By Sir Bodie Centore, Knight of the Bald Table, now age 17
My Buckets for St. Baldrick’s fundraiser, a 3v3 basketball tournament held in Syracuse, NY, raised over $10,000 for childhood cancer research on March 20th. While this event surpassed my fundraising goal, it also had an impact even more significant than anything I had experienced in 10 years of fundraising for St. Baldrick’s.
I became involved with the St. Baldrick’s Foundation 10 years ago after hearing about the local Syracuse, NY event at Kitty Hoynes Irish Pub & Restaurant from family and friends. I was intrigued, but as a 7-year-old, very nervous about having my head shaved. Earlier that year, I spent several days in the hospital with pneumonia. I didn’t understand cancer much then, I couldn’t even spell it, but I knew I hadn’t enjoyed my time at the hospital and I didn’t think kids should have to go through anything like that.Bodie at his first shave with Emcee Chow Downey
With this in mind, I decided to shave. I called my family members and wrote a letter that I took door-to-door asking for donations. I surpassed my goal and raised over $3,000.
That first year I began using two fundraising tactics that helped me greatly over the next eight years of shaving: a hand-written letter to ask for donations, and a similarly hand-written, personalized thank you note after receiving them.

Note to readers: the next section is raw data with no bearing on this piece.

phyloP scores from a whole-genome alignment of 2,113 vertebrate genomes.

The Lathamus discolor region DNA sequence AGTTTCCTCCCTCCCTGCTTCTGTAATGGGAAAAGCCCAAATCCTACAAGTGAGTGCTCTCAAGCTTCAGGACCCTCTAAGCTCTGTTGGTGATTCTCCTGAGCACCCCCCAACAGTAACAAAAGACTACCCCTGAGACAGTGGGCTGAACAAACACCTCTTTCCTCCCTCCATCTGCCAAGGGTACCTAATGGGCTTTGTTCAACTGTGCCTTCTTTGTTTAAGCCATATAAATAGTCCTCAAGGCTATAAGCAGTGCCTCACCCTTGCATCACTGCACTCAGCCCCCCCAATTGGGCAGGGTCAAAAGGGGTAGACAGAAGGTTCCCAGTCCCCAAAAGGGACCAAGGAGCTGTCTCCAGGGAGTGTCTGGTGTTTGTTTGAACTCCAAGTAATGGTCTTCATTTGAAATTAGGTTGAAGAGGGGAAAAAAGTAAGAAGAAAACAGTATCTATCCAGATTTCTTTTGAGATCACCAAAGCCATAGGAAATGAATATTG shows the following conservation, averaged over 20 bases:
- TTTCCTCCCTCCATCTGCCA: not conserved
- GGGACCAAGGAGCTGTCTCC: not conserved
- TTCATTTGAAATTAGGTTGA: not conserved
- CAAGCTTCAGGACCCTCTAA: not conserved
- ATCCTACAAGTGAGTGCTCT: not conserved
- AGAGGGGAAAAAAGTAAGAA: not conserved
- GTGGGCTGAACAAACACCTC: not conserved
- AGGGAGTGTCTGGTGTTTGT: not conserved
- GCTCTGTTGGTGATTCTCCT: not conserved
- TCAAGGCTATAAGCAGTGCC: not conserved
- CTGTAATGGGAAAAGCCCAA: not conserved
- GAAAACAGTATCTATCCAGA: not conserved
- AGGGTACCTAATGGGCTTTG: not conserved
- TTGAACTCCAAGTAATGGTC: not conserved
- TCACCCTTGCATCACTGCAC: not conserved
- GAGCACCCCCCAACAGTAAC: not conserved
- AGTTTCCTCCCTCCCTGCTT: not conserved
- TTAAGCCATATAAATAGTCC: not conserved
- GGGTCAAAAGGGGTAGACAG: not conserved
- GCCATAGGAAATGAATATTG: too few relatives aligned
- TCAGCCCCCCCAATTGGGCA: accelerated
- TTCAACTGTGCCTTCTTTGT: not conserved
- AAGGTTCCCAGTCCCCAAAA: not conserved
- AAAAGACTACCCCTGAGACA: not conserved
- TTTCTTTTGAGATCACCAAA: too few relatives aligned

The day of my first shave in 2012, I was filled with nervous excitement. When it was over, I said it “tickled so much it hurt,” but also that I felt “spectacular.” I had two main takeaways: I wanted to do it again, and I wanted to go bigger.
The next year, I raised my goal, but more importantly, started my own team. We raised $10,000, and shaving with a team of my friends made St. Baldrick’s even more fun.
In 2014, the Baldacious Baldies grew bigger and we raised $16,000. Some students from Syracuse University did a short movie about us and we were featured in the local newspaper. It all felt very cool to 9 year-old-me. I loved checking the Top of the Charts board every day to see where I ranked, and for the first time I was near the top of the list.
When I turned 10, I started to gain a better understanding of cancer when I met a child, 4-year old Ocasio, who had a brain tumor and was given only a few months to live. Ocasio was one of my honored kids that year, and meeting him inspired me to fight harder for kids with cancer as I was shocked by the devastation the disease caused. I began to raise more money and to build my team by recruiting more friends.
By my 6th year, I gained even more determination to raise the most money possible when our family friend’s baby, Archer, was diagnosed with a Wilms tumor at 7 months old, and a girl in my class, McKenna, was diagnosed with leukemia.Bodie with Archie and his family